Help for Young Adults with Autism and Their Families
Having been around autistic young people since my youngest son was born with the disorder nearly 20 years ago, I recently began conducting small social groups for young men with autism. Our goals are simple: to provide a safe space for young adults with social emotional deficits to gather weekly with each other, practice listening and sharing skills, play games, explore emotions, and take occasional risks to reveal a part of themselves to others. Sharing is often met with warmth, enthusiasm, and encouragement from the other members of the group. We frequently end our sessions with a game called “Two Truths and a Lie,” which gives us plenty of laughs as each participant tries to nonchalantly pull off a lie embedded in two truthful statements.
During the pandemic, these sessions are occurring on my tele-health platform, so it gives us an opportunity to share items, objects, and pets from each person’s home environment.
Similar to working with younger kids, working with young adults on the autism spectrum requires attention to specific deficits with a plan to build skills, carefully chosen exercises to elicit buy-in, lots of interactivity and spontaneity, an energetic attitude, and absolute authenticity. Just like in life, things don’t always go according to plan. Sometimes a topic I’ve planned bombs or feels inaccessible, a game experiences glitches on the digital platform, or a member of the group is temporarily suspended from using electronics. But this is a good life lesson that we can shift gears cheerfully and swiftly. For this reason, I always have a few back-up activities planned.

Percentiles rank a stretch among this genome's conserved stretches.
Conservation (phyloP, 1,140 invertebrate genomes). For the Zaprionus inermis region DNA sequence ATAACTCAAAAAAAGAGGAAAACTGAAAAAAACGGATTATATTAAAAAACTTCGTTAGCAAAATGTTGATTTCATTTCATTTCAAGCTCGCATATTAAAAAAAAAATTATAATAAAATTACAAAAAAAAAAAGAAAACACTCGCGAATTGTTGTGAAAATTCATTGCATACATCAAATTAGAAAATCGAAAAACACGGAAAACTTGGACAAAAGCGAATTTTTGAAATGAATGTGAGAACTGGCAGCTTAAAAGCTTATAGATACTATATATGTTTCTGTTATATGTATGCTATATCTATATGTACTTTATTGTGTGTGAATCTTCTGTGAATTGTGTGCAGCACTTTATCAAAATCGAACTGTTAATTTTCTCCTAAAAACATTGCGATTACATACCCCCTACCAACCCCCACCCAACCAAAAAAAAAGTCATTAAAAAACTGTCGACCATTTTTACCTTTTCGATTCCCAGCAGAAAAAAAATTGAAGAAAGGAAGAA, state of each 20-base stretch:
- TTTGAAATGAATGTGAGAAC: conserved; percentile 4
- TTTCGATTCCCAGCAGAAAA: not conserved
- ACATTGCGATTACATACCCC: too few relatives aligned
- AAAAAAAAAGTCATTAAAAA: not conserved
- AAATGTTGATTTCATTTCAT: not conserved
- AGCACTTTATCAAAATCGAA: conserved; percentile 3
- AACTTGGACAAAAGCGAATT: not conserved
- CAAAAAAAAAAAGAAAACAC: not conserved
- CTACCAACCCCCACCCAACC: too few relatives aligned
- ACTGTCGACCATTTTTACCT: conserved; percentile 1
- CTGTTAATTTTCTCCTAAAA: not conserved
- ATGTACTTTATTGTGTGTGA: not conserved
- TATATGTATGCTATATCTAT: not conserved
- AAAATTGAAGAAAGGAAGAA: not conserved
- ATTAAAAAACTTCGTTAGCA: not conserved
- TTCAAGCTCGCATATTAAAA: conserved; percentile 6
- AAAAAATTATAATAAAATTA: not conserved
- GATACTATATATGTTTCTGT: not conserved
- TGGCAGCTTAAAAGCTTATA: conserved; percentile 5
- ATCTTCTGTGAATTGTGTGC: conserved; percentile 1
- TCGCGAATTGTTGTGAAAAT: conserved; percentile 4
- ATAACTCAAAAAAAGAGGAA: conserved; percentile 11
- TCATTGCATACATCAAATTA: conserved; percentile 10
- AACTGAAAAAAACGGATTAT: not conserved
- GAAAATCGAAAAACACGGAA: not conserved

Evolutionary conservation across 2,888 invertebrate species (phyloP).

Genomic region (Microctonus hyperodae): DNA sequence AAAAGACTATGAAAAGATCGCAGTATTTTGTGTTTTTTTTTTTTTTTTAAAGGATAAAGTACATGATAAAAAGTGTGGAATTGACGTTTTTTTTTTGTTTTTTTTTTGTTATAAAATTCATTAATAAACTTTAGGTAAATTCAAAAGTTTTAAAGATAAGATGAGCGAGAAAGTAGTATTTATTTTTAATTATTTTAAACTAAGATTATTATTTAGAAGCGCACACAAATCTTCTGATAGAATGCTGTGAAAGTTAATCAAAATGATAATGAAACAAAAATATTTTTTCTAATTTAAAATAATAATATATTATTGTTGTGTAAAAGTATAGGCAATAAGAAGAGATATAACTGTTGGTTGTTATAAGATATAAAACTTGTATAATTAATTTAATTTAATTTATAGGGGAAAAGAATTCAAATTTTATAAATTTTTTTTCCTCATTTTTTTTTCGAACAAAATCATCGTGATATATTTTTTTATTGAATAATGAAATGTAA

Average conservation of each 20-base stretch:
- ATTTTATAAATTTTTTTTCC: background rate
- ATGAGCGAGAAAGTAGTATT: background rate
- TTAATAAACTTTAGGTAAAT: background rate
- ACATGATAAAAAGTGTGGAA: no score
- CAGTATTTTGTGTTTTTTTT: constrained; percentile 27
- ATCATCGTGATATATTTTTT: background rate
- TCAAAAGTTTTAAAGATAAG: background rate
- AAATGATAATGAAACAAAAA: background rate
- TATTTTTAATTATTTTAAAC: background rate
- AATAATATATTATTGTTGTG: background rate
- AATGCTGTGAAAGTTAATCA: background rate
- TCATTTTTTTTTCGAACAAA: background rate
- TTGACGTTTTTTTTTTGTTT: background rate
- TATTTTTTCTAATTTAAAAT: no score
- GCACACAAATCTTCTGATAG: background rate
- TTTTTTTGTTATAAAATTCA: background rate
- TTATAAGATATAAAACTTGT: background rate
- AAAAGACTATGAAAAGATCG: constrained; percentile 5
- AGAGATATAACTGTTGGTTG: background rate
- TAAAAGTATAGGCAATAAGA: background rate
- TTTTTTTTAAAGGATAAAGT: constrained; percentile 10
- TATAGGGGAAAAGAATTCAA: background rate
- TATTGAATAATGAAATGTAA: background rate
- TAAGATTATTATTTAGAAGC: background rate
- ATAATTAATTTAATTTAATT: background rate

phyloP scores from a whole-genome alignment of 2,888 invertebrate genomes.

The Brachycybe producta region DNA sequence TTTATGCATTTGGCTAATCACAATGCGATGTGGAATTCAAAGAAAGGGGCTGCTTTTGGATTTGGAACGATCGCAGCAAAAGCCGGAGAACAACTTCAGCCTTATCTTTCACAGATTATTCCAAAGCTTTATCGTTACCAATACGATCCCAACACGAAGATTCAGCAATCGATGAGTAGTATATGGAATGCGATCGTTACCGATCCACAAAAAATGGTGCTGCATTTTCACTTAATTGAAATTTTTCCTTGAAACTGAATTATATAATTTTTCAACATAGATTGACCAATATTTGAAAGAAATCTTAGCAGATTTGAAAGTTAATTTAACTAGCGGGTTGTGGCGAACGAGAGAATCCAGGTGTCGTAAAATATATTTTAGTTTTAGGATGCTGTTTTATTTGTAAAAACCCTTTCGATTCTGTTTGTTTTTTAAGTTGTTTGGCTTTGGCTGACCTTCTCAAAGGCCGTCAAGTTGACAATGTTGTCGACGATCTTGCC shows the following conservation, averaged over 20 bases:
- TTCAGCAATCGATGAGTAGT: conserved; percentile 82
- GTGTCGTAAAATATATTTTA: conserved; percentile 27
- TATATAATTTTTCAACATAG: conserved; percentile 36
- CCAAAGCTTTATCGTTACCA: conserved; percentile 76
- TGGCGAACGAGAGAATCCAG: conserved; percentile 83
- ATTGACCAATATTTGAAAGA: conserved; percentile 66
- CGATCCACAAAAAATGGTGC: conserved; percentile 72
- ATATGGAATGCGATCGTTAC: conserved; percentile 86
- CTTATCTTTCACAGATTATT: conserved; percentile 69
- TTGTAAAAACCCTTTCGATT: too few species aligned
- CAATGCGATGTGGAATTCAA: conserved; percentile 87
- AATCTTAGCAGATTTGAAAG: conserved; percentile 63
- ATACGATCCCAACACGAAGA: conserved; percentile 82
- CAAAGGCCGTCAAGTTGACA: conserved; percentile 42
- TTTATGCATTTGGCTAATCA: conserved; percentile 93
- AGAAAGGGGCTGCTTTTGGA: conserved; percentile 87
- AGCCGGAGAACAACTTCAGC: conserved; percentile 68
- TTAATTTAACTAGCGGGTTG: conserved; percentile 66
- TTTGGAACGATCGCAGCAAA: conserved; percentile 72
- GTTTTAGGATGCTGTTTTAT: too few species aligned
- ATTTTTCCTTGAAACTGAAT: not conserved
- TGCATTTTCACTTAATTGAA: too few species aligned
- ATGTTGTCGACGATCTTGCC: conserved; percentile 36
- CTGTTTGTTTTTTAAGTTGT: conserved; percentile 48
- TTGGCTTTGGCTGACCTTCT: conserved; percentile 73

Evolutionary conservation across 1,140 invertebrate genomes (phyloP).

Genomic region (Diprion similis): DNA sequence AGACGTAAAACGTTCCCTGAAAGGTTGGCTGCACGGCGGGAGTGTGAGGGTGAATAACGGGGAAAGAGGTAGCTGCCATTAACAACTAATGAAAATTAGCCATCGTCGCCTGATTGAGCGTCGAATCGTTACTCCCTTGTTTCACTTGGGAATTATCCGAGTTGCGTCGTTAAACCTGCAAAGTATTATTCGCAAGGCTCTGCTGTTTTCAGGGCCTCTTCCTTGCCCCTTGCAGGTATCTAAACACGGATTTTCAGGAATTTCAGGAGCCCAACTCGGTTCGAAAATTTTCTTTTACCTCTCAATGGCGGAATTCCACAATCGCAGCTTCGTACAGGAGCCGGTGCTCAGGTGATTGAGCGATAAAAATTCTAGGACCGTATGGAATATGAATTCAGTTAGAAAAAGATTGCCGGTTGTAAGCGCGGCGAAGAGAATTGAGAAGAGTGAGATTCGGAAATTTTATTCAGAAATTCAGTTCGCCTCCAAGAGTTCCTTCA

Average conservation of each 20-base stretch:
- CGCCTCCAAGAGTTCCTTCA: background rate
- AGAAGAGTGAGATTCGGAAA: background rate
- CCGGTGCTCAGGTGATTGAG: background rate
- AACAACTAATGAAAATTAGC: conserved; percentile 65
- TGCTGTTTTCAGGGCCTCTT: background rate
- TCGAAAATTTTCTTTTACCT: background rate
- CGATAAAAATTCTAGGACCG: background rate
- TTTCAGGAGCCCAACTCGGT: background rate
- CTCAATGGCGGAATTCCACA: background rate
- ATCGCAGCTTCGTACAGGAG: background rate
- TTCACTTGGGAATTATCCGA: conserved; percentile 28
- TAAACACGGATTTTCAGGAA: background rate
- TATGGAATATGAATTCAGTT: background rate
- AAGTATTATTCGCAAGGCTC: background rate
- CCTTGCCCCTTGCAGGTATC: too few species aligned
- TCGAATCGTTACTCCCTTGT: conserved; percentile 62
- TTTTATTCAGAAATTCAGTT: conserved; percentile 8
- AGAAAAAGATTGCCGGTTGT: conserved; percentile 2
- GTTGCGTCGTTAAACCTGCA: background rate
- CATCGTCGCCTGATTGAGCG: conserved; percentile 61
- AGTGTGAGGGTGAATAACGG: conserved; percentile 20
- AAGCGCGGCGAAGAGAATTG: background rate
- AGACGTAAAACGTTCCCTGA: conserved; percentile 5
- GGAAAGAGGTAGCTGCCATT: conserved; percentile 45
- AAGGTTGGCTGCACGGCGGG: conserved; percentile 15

Lately, we have been exploring emotional opposites. I ask, “What is the opposite of enthusiastic?” “What is the opposite of depressed?” “Once identified, can you make up a sentence using the word ‘shame’”?
But these young men are not children. And they reveal their lives to each other in surprising and touching ways. Birthdays, breakups, job responsibilities, mistakes they’ve made, and even deaths of loved ones have all found their way into the group. One mom recently told me her son seems lighter, more flexible, his nervous system somehow more organized, after our sessions.
I also run a monthly group for the parents of special needs teens. There, we talk about the challenges of disciplining kids with social and emotional deficits. We seek ways of managing behavior towards younger siblings, getting kids who say “no” to every suggestion to find the flexibility to give something a try, setting limits that are meaningful, while using positive behavior supports like those espoused by ABA Therapy, to increase motivation as well as compliance with parents’ desired outcomes. Often, it’s helpful to share and listen and realize that we are not alone in this struggle. Sure, we can offer strategies and suggestions which may or may not work, but at the end of the day, it’s the shared journey that brings comfort and gives each parent renewed strength to return to the difficult work of parenting these kids, bringing a little bit of hope and a smile back to their families.
While the rest of the world is just beginning to realize how very challenging it is to parent a special needs child; While workplaces in this country are just beginning to grapple with the employment needs of young adults with ASD; And while governmental funds ebb and flow erratically to support families with care, education, and housing needs for disabled adults, Systemic Family Therapy can be a place where the whole family feels cared for, sheltered, and understood. It is a place where the experts don’t have the perfect answers, but where we can search for workable solutions together.